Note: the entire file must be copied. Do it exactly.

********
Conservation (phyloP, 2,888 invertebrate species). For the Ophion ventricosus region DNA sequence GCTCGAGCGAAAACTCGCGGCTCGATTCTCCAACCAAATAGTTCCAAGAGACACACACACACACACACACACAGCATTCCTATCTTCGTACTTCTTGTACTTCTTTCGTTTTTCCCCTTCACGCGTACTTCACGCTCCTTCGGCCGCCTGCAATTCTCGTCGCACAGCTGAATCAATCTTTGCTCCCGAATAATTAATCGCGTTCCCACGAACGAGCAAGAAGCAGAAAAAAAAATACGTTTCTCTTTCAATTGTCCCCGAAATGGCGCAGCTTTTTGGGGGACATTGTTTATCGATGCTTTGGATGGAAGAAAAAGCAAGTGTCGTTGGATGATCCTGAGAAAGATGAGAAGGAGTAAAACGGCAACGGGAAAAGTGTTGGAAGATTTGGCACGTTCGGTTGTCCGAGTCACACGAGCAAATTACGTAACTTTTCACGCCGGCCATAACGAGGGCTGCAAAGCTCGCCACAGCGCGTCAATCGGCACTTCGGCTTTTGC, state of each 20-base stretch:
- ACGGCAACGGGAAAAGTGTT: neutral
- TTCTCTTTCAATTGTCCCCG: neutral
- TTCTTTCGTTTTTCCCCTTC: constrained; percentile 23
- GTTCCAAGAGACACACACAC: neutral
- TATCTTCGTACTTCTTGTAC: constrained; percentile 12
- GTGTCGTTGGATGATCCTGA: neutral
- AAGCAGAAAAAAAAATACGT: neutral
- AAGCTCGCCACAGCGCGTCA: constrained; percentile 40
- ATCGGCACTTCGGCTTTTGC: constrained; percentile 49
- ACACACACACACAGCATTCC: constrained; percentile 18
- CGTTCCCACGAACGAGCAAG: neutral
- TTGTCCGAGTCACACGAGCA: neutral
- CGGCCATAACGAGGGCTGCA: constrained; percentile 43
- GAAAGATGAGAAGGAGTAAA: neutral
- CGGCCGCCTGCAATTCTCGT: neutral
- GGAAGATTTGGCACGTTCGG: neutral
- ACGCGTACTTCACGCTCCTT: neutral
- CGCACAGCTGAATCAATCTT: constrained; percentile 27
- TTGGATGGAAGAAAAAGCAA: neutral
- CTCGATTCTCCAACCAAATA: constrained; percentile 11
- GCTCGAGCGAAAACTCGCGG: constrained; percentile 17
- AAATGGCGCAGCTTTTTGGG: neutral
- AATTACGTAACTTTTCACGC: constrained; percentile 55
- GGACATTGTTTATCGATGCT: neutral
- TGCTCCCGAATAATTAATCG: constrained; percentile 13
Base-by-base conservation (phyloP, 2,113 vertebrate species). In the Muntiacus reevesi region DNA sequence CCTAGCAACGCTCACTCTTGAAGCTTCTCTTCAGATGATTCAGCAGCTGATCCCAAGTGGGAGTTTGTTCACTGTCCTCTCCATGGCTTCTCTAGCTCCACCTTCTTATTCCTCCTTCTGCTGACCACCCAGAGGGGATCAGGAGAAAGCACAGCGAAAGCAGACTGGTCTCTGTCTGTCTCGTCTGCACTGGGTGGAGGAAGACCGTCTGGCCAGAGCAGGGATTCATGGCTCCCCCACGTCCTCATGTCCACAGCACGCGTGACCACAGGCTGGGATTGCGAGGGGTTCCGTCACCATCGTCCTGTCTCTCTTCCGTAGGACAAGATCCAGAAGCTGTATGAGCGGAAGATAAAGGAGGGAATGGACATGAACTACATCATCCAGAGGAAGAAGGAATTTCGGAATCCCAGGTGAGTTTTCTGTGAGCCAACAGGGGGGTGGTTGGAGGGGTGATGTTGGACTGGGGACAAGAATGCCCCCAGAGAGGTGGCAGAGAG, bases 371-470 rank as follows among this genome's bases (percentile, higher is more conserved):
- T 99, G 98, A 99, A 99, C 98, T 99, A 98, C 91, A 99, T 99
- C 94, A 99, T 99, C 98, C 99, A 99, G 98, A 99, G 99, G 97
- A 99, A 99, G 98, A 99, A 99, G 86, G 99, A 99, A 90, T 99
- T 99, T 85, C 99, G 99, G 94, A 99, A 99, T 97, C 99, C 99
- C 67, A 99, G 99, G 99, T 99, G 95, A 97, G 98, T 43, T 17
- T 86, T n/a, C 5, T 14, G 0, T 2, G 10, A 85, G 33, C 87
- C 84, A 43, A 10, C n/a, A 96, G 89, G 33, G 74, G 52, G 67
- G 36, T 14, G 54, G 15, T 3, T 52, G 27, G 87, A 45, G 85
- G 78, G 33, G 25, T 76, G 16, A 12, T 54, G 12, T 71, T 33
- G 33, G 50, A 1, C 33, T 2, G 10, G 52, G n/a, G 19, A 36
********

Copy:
Conservation (phyloP, 2,888 invertebrate species). For the Ophion ventricosus region DNA sequence GCTCGAGCGAAAACTCGCGGCTCGATTCTCCAACCAAATAGTTCCAAGAGACACACACACACACACACACACAGCATTCCTATCTTCGTACTTCTTGTACTTCTTTCGTTTTTCCCCTTCACGCGTACTTCACGCTCCTTCGGCCGCCTGCAATTCTCGTCGCACAGCTGAATCAATCTTTGCTCCCGAATAATTAATCGCGTTCCCACGAACGAGCAAGAAGCAGAAAAAAAAATACGTTTCTCTTTCAATTGTCCCCGAAATGGCGCAGCTTTTTGGGGGACATTGTTTATCGATGCTTTGGATGGAAGAAAAAGCAAGTGTCGTTGGATGATCCTGAGAAAGATGAGAAGGAGTAAAACGGCAACGGGAAAAGTGTTGGAAGATTTGGCACGTTCGGTTGTCCGAGTCACACGAGCAAATTACGTAACTTTTCACGCCGGCCATAACGAGGGCTGCAAAGCTCGCCACAGCGCGTCAATCGGCACTTCGGCTTTTGC, state of each 20-base stretch:
- ACGGCAACGGGAAAAGTGTT: neutral
- TTCTCTTTCAATTGTCCCCG: neutral
- TTCTTTCGTTTTTCCCCTTC: constrained; percentile 23
- GTTCCAAGAGACACACACAC: neutral
- TATCTTCGTACTTCTTGTAC: constrained; percentile 12
- GTGTCGTTGGATGATCCTGA: neutral
- AAGCAGAAAAAAAAATACGT: neutral
- AAGCTCGCCACAGCGCGTCA: constrained; percentile 40
- ATCGGCACTTCGGCTTTTGC: constrained; percentile 49
- ACACACACACACAGCATTCC: constrained; percentile 18
- CGTTCCCACGAACGAGCAAG: neutral
- TTGTCCGAGTCACACGAGCA: neutral
- CGGCCATAACGAGGGCTGCA: constrained; percentile 43
- GAAAGATGAGAAGGAGTAAA: neutral
- CGGCCGCCTGCAATTCTCGT: neutral
- GGAAGATTTGGCACGTTCGG: neutral
- ACGCGTACTTCACGCTCCTT: neutral
- CGCACAGCTGAATCAATCTT: constrained; percentile 27
- TTGGATGGAAGAAAAAGCAA: neutral
- CTCGATTCTCCAACCAAATA: constrained; percentile 11
- GCTCGAGCGAAAACTCGCGG: constrained; percentile 17
- AAATGGCGCAGCTTTTTGGG: neutral
- AATTACGTAACTTTTCACGC: constrained; percentile 55
- GGACATTGTTTATCGATGCT: neutral
- TGCTCCCGAATAATTAATCG: constrained; percentile 13
Base-by-base conservation (phyloP, 2,113 vertebrate species). In the Muntiacus reevesi region DNA sequence CCTAGCAACGCTCACTCTTGAAGCTTCTCTTCAGATGATTCAGCAGCTGATCCCAAGTGGGAGTTTGTTCACTGTCCTCTCCATGGCTTCTCTAGCTCCACCTTCTTATTCCTCCTTCTGCTGACCACCCAGAGGGGATCAGGAGAAAGCACAGCGAAAGCAGACTGGTCTCTGTCTGTCTCGTCTGCACTGGGTGGAGGAAGACCGTCTGGCCAGAGCAGGGATTCATGGCTCCCCCACGTCCTCATGTCCACAGCACGCGTGACCACAGGCTGGGATTGCGAGGGGTTCCGTCACCATCGTCCTGTCTCTCTTCCGTAGGACAAGATCCAGAAGCTGTATGAGCGGAAGATAAAGGAGGGAATGGACATGAACTACATCATCCAGAGGAAGAAGGAATTTCGGAATCCCAGGTGAGTTTTCTGTGAGCCAACAGGGGGGTGGTTGGAGGGGTGATGTTGGACTGGGGACAAGAATGCCCCCAGAGAGGTGGCAGAGAG, bases 371-470 rank as follows among this genome's bases (percentile, higher is more conserved):
- T 99, G 98, A 99, A 99, C 98, T 99, A 98, C 91, A 99, T 99
- C 94, A 99, T 99, C 98, C 99, A 99, G 98, A 99, G 99, G 97
- A 99, A 99, G 98, A 99, A 99, G 86, G 99, A 99, A 90, T 99
- T 99, T 85, C 99, G 99, G 94, A 99, A 99, T 97, C 99, C 99
- C 67, A 99, G 99, G 99, T 99, G 95, A 97, G 98, T 43, T 17
- T 86, T n/a, C 5, T 14, G 0, T 2, G 10, A 85, G 33, C 87
- C 84, A 43, A 10, C n/a, A 96, G 89, G 33, G 74, G 52, G 67
- G 36, T 14, G 54, G 15, T 3, T 52, G 27, G 87, A 45, G 85
- G 78, G 33, G 25, T 76, G 16, A 12, T 54, G 12, T 71, T 33
- G 33, G 50, A 1, C 33, T 2, G 10, G 52, G n/a, G 19, A 36